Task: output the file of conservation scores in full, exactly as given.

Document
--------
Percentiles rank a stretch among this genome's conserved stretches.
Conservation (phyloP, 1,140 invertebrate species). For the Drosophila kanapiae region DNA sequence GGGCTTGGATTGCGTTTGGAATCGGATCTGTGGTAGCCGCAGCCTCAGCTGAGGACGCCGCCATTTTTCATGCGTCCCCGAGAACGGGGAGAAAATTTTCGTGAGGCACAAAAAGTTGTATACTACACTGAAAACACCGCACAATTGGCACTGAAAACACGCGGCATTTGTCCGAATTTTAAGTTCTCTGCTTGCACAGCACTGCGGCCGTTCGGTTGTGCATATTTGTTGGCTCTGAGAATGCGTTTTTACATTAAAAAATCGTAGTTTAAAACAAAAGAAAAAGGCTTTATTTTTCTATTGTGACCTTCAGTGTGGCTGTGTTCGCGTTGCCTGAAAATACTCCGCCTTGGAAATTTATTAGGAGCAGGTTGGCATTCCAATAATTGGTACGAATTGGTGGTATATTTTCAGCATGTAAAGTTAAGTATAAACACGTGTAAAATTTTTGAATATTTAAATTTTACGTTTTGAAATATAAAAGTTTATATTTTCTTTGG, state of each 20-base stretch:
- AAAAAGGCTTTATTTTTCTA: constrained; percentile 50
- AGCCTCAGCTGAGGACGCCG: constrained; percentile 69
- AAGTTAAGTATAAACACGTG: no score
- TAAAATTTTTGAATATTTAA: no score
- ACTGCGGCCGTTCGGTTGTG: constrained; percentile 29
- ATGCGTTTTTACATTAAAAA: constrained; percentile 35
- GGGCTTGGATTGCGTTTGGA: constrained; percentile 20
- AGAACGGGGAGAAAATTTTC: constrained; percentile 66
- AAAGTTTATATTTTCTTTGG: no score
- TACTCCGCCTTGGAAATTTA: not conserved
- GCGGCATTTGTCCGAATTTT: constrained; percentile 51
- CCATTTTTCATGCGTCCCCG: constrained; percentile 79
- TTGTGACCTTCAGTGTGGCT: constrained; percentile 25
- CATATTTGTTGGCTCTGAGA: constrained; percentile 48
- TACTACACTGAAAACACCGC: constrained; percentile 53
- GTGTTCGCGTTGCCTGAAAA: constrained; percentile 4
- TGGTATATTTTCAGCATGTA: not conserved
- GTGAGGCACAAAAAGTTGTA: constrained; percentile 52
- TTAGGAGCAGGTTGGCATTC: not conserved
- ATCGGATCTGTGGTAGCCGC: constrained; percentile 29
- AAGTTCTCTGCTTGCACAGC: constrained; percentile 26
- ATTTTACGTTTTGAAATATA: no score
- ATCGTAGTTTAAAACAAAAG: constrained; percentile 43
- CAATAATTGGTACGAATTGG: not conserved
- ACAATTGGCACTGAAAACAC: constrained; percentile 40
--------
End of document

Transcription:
Percentiles rank a stretch among this genome's conserved stretches.
Conservation (phyloP, 1,140 invertebrate species). For the Drosophila kanapiae region DNA sequence GGGCTTGGATTGCGTTTGGAATCGGATCTGTGGTAGCCGCAGCCTCAGCTGAGGACGCCGCCATTTTTCATGCGTCCCCGAGAACGGGGAGAAAATTTTCGTGAGGCACAAAAAGTTGTATACTACACTGAAAACACCGCACAATTGGCACTGAAAACACGCGGCATTTGTCCGAATTTTAAGTTCTCTGCTTGCACAGCACTGCGGCCGTTCGGTTGTGCATATTTGTTGGCTCTGAGAATGCGTTTTTACATTAAAAAATCGTAGTTTAAAACAAAAGAAAAAGGCTTTATTTTTCTATTGTGACCTTCAGTGTGGCTGTGTTCGCGTTGCCTGAAAATACTCCGCCTTGGAAATTTATTAGGAGCAGGTTGGCATTCCAATAATTGGTACGAATTGGTGGTATATTTTCAGCATGTAAAGTTAAGTATAAACACGTGTAAAATTTTTGAATATTTAAATTTTACGTTTTGAAATATAAAAGTTTATATTTTCTTTGG, state of each 20-base stretch:
- AAAAAGGCTTTATTTTTCTA: constrained; percentile 50
- AGCCTCAGCTGAGGACGCCG: constrained; percentile 69
- AAGTTAAGTATAAACACGTG: no score
- TAAAATTTTTGAATATTTAA: no score
- ACTGCGGCCGTTCGGTTGTG: constrained; percentile 29
- ATGCGTTTTTACATTAAAAA: constrained; percentile 35
- GGGCTTGGATTGCGTTTGGA: constrained; percentile 20
- AGAACGGGGAGAAAATTTTC: constrained; percentile 66
- AAAGTTTATATTTTCTTTGG: no score
- TACTCCGCCTTGGAAATTTA: not conserved
- GCGGCATTTGTCCGAATTTT: constrained; percentile 51
- CCATTTTTCATGCGTCCCCG: constrained; percentile 79
- TTGTGACCTTCAGTGTGGCT: constrained; percentile 25
- CATATTTGTTGGCTCTGAGA: constrained; percentile 48
- TACTACACTGAAAACACCGC: constrained; percentile 53
- GTGTTCGCGTTGCCTGAAAA: constrained; percentile 4
- TGGTATATTTTCAGCATGTA: not conserved
- GTGAGGCACAAAAAGTTGTA: constrained; percentile 52
- TTAGGAGCAGGTTGGCATTC: not conserved
- ATCGGATCTGTGGTAGCCGC: constrained; percentile 29
- AAGTTCTCTGCTTGCACAGC: constrained; percentile 26
- ATTTTACGTTTTGAAATATA: no score
- ATCGTAGTTTAAAACAAAAG: constrained; percentile 43
- CAATAATTGGTACGAATTGG: not conserved
- ACAATTGGCACTGAAAACAC: constrained; percentile 40